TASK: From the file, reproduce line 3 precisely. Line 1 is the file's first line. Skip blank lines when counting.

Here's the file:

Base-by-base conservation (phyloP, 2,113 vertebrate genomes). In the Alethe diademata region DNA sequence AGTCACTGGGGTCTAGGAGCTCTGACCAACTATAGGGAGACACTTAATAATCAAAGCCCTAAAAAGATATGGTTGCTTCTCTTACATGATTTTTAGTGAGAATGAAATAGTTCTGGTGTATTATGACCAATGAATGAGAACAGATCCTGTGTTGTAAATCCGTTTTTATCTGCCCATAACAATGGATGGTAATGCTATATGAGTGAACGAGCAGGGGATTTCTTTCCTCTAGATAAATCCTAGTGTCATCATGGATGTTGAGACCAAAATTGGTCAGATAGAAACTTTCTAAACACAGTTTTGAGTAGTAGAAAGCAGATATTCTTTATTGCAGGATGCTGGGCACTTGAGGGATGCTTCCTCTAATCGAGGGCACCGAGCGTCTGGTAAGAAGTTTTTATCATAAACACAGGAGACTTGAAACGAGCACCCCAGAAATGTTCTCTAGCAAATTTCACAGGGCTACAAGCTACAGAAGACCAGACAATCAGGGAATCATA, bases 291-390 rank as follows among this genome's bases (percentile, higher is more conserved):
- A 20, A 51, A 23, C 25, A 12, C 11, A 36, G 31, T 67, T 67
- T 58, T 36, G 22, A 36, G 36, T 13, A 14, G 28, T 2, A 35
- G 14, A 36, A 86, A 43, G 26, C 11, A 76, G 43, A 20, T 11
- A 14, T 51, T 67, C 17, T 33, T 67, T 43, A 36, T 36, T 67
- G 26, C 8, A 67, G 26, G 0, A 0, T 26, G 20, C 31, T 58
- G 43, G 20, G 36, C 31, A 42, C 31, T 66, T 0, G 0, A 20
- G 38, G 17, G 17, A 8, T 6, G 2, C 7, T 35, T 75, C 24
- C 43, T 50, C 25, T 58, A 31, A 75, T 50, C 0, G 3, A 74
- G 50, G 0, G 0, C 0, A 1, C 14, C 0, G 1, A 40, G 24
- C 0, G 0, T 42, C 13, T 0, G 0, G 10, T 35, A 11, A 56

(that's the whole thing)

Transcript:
- T 58, T 36, G 22, A 36, G 36, T 13, A 14, G 28, T 2, A 35